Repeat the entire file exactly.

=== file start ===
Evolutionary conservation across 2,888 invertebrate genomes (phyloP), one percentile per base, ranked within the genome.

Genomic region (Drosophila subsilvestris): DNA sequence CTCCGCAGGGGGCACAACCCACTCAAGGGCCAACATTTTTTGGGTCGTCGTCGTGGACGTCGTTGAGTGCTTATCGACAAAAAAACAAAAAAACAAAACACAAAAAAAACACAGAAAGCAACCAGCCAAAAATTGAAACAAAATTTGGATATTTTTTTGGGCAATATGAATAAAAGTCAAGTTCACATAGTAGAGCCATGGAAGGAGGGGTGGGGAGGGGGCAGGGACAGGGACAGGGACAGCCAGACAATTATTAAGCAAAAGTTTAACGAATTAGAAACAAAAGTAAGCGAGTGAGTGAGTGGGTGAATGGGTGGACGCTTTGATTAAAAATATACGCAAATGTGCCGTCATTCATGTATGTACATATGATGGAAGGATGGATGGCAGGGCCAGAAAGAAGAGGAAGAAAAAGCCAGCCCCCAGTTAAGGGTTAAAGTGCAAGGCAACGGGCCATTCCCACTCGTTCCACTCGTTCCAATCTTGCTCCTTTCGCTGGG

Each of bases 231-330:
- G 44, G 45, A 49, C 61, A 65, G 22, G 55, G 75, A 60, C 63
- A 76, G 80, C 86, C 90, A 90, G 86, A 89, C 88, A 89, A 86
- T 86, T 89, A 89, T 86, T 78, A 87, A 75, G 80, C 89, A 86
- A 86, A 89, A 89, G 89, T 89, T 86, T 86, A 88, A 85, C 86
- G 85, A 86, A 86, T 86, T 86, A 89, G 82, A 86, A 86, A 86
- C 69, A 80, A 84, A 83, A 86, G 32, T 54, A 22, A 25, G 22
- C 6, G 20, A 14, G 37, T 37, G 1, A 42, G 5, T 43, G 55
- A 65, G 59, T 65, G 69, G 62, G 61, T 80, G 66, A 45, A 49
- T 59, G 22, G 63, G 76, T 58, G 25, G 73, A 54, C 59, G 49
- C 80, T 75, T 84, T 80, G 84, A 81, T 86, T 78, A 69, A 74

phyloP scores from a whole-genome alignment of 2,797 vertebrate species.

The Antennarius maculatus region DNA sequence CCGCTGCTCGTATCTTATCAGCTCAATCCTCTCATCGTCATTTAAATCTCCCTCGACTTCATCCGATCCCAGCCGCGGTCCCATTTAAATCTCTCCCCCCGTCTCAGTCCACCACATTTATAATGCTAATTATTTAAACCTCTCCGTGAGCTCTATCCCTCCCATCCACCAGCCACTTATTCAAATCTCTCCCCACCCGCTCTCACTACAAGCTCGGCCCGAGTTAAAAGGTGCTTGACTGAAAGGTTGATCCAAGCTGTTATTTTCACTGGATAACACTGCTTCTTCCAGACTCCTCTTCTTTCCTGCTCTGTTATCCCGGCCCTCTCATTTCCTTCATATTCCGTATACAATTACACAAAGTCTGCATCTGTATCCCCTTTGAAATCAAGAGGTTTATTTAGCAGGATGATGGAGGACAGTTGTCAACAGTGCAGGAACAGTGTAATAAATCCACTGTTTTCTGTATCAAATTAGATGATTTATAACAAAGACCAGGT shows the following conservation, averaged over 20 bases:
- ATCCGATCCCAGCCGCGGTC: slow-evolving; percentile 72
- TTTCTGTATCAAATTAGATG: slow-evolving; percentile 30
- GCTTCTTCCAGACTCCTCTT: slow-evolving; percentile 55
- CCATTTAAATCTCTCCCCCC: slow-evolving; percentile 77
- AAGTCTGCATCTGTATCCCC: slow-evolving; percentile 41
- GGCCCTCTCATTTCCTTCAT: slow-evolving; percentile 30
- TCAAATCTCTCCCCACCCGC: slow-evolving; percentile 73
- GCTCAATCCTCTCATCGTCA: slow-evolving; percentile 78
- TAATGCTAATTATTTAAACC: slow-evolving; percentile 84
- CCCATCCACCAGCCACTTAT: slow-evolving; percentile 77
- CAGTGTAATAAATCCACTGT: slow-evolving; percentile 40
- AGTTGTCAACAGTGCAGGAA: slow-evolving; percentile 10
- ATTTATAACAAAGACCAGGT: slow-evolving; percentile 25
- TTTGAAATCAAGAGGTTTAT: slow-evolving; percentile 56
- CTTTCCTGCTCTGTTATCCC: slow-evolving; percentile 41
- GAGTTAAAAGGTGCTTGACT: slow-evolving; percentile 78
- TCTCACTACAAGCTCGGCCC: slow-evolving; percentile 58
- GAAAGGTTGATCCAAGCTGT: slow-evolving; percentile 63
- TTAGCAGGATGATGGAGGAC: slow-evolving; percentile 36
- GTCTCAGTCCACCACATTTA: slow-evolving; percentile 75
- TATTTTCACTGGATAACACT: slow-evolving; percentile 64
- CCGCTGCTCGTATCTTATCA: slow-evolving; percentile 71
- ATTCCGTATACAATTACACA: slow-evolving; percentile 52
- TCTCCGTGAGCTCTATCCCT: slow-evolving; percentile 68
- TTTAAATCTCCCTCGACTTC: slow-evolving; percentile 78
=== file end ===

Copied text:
Evolutionary conservation across 2,888 invertebrate genomes (phyloP), one percentile per base, ranked within the genome.

Genomic region (Drosophila subsilvestris): DNA sequence CTCCGCAGGGGGCACAACCCACTCAAGGGCCAACATTTTTTGGGTCGTCGTCGTGGACGTCGTTGAGTGCTTATCGACAAAAAAACAAAAAAACAAAACACAAAAAAAACACAGAAAGCAACCAGCCAAAAATTGAAACAAAATTTGGATATTTTTTTGGGCAATATGAATAAAAGTCAAGTTCACATAGTAGAGCCATGGAAGGAGGGGTGGGGAGGGGGCAGGGACAGGGACAGGGACAGCCAGACAATTATTAAGCAAAAGTTTAACGAATTAGAAACAAAAGTAAGCGAGTGAGTGAGTGGGTGAATGGGTGGACGCTTTGATTAAAAATATACGCAAATGTGCCGTCATTCATGTATGTACATATGATGGAAGGATGGATGGCAGGGCCAGAAAGAAGAGGAAGAAAAAGCCAGCCCCCAGTTAAGGGTTAAAGTGCAAGGCAACGGGCCATTCCCACTCGTTCCACTCGTTCCAATCTTGCTCCTTTCGCTGGG

Each of bases 231-330:
- G 44, G 45, A 49, C 61, A 65, G 22, G 55, G 75, A 60, C 63
- A 76, G 80, C 86, C 90, A 90, G 86, A 89, C 88, A 89, A 86
- T 86, T 89, A 89, T 86, T 78, A 87, A 75, G 80, C 89, A 86
- A 86, A 89, A 89, G 89, T 89, T 86, T 86, A 88, A 85, C 86
- G 85, A 86, A 86, T 86, T 86, A 89, G 82, A 86, A 86, A 86
- C 69, A 80, A 84, A 83, A 86, G 32, T 54, A 22, A 25, G 22
- C 6, G 20, A 14, G 37, T 37, G 1, A 42, G 5, T 43, G 55
- A 65, G 59, T 65, G 69, G 62, G 61, T 80, G 66, A 45, A 49
- T 59, G 22, G 63, G 76, T 58, G 25, G 73, A 54, C 59, G 49
- C 80, T 75, T 84, T 80, G 84, A 81, T 86, T 78, A 69, A 74

phyloP scores from a whole-genome alignment of 2,797 vertebrate species.

The Antennarius maculatus region DNA sequence CCGCTGCTCGTATCTTATCAGCTCAATCCTCTCATCGTCATTTAAATCTCCCTCGACTTCATCCGATCCCAGCCGCGGTCCCATTTAAATCTCTCCCCCCGTCTCAGTCCACCACATTTATAATGCTAATTATTTAAACCTCTCCGTGAGCTCTATCCCTCCCATCCACCAGCCACTTATTCAAATCTCTCCCCACCCGCTCTCACTACAAGCTCGGCCCGAGTTAAAAGGTGCTTGACTGAAAGGTTGATCCAAGCTGTTATTTTCACTGGATAACACTGCTTCTTCCAGACTCCTCTTCTTTCCTGCTCTGTTATCCCGGCCCTCTCATTTCCTTCATATTCCGTATACAATTACACAAAGTCTGCATCTGTATCCCCTTTGAAATCAAGAGGTTTATTTAGCAGGATGATGGAGGACAGTTGTCAACAGTGCAGGAACAGTGTAATAAATCCACTGTTTTCTGTATCAAATTAGATGATTTATAACAAAGACCAGGT shows the following conservation, averaged over 20 bases:
- ATCCGATCCCAGCCGCGGTC: slow-evolving; percentile 72
- TTTCTGTATCAAATTAGATG: slow-evolving; percentile 30
- GCTTCTTCCAGACTCCTCTT: slow-evolving; percentile 55
- CCATTTAAATCTCTCCCCCC: slow-evolving; percentile 77
- AAGTCTGCATCTGTATCCCC: slow-evolving; percentile 41
- GGCCCTCTCATTTCCTTCAT: slow-evolving; percentile 30
- TCAAATCTCTCCCCACCCGC: slow-evolving; percentile 73
- GCTCAATCCTCTCATCGTCA: slow-evolving; percentile 78
- TAATGCTAATTATTTAAACC: slow-evolving; percentile 84
- CCCATCCACCAGCCACTTAT: slow-evolving; percentile 77
- CAGTGTAATAAATCCACTGT: slow-evolving; percentile 40
- AGTTGTCAACAGTGCAGGAA: slow-evolving; percentile 10
- ATTTATAACAAAGACCAGGT: slow-evolving; percentile 25
- TTTGAAATCAAGAGGTTTAT: slow-evolving; percentile 56
- CTTTCCTGCTCTGTTATCCC: slow-evolving; percentile 41
- GAGTTAAAAGGTGCTTGACT: slow-evolving; percentile 78
- TCTCACTACAAGCTCGGCCC: slow-evolving; percentile 58
- GAAAGGTTGATCCAAGCTGT: slow-evolving; percentile 63
- TTAGCAGGATGATGGAGGAC: slow-evolving; percentile 36
- GTCTCAGTCCACCACATTTA: slow-evolving; percentile 75
- TATTTTCACTGGATAACACT: slow-evolving; percentile 64
- CCGCTGCTCGTATCTTATCA: slow-evolving; percentile 71
- ATTCCGTATACAATTACACA: slow-evolving; percentile 52
- TCTCCGTGAGCTCTATCCCT: slow-evolving; percentile 68
- TTTAAATCTCCCTCGACTTC: slow-evolving; percentile 78